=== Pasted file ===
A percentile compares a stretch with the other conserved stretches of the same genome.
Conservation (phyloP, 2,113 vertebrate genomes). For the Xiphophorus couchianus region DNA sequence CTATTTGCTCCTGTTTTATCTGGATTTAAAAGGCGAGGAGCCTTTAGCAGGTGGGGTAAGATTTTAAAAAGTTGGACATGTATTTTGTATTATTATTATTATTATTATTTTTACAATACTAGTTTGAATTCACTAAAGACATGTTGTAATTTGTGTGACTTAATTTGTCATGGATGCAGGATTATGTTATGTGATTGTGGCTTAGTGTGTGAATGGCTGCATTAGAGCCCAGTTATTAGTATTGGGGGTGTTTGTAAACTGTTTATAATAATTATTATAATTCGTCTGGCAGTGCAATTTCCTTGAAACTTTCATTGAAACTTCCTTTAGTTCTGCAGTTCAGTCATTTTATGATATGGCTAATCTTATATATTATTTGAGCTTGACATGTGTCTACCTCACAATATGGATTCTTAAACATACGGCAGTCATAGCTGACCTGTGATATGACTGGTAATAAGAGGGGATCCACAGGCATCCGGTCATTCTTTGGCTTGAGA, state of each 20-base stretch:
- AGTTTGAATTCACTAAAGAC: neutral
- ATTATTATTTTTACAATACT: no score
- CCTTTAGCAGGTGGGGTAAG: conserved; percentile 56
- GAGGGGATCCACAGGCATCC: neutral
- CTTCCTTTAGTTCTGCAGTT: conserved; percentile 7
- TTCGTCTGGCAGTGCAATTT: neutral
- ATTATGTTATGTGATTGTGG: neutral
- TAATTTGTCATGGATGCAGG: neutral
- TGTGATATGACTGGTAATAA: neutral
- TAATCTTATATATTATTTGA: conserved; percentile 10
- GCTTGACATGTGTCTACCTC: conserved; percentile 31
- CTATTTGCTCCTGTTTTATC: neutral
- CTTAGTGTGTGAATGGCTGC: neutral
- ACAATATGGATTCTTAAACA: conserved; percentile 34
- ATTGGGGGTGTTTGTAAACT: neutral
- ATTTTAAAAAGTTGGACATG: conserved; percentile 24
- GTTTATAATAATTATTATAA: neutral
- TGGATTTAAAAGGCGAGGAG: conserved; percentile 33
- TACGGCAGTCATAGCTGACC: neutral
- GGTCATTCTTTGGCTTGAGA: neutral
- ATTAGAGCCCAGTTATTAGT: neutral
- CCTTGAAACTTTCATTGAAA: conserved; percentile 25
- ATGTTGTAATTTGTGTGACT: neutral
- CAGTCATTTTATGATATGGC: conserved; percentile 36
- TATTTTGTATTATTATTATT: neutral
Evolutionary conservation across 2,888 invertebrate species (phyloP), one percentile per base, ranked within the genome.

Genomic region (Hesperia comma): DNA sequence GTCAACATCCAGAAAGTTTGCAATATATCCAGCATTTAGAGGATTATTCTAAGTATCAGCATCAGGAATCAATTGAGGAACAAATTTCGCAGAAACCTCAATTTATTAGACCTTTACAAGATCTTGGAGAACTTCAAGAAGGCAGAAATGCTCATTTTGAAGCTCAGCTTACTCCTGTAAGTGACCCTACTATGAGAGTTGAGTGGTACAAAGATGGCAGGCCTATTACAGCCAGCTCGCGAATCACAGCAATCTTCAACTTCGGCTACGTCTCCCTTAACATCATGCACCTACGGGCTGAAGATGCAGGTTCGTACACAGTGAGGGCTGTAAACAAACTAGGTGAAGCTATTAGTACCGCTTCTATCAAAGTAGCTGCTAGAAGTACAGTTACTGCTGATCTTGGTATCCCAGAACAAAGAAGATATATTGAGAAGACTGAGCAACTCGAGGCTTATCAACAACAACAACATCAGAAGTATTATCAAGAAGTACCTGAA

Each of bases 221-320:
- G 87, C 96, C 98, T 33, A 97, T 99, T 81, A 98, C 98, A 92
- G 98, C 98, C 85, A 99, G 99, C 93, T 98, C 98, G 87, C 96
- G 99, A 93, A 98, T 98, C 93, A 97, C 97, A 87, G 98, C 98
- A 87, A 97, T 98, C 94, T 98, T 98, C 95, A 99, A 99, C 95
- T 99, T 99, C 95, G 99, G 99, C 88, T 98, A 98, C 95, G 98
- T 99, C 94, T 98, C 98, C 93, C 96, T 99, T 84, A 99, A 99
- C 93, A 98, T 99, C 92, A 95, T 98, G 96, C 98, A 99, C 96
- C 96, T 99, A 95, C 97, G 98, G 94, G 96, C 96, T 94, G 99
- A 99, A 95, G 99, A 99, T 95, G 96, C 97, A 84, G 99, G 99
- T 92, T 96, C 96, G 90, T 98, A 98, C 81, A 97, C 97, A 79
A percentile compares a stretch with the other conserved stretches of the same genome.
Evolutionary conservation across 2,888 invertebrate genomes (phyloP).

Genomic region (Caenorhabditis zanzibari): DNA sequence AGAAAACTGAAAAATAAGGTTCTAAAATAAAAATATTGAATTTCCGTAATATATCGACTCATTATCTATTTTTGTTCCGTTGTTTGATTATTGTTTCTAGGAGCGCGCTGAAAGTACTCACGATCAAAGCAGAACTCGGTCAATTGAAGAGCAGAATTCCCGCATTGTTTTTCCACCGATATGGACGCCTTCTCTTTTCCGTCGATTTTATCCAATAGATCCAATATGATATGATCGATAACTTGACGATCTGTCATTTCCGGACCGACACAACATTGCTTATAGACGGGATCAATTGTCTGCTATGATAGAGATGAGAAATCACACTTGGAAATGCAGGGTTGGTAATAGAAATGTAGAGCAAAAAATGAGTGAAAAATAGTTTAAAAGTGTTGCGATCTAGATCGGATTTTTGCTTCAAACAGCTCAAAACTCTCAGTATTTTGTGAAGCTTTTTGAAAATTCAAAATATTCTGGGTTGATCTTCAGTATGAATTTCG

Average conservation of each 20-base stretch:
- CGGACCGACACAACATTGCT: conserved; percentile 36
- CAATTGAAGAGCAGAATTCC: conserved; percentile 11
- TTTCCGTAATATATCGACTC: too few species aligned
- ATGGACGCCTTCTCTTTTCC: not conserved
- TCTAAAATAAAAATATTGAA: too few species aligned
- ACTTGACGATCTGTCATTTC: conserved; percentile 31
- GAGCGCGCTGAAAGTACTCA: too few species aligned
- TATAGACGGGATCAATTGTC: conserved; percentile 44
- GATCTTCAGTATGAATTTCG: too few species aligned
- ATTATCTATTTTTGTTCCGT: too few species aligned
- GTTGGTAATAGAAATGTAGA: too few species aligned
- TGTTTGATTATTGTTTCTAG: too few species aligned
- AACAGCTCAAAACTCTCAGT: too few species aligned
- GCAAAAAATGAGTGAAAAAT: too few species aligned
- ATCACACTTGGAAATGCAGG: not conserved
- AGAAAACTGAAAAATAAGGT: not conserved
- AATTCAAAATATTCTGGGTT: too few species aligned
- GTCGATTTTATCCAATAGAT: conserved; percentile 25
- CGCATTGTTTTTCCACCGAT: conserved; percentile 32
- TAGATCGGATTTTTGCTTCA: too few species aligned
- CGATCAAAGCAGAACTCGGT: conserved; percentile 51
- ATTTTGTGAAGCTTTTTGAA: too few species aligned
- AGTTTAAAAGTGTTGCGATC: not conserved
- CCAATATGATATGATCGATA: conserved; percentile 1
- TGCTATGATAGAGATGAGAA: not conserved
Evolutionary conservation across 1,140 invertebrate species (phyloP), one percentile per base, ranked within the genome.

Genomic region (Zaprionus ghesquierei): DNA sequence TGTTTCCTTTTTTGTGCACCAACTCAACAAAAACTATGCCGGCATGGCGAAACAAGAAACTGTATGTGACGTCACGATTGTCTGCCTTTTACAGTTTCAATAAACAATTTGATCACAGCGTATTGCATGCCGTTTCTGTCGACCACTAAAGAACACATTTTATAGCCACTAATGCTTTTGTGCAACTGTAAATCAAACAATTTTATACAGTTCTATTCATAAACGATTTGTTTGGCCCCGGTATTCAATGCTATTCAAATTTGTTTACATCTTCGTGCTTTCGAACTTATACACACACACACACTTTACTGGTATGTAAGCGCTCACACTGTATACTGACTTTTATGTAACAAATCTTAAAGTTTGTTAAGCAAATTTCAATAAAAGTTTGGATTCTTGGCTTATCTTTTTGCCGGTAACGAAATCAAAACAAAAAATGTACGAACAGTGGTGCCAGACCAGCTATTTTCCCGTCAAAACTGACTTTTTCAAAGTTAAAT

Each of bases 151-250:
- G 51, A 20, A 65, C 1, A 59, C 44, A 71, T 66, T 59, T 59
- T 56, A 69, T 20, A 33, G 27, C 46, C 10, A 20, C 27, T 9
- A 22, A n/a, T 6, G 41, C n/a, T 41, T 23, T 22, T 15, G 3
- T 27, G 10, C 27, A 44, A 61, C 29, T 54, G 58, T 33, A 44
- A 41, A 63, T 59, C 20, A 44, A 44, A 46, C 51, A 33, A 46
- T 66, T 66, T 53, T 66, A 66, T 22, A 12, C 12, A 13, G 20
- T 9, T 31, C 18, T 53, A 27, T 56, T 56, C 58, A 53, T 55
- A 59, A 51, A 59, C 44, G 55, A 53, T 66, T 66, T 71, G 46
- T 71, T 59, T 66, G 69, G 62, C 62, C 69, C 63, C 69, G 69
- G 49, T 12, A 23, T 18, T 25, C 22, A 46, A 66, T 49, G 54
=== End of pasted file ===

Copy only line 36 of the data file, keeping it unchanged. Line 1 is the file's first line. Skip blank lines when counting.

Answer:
- T 99, C 94, T 98, C 98, C 93, C 96, T 99, T 84, A 99, A 99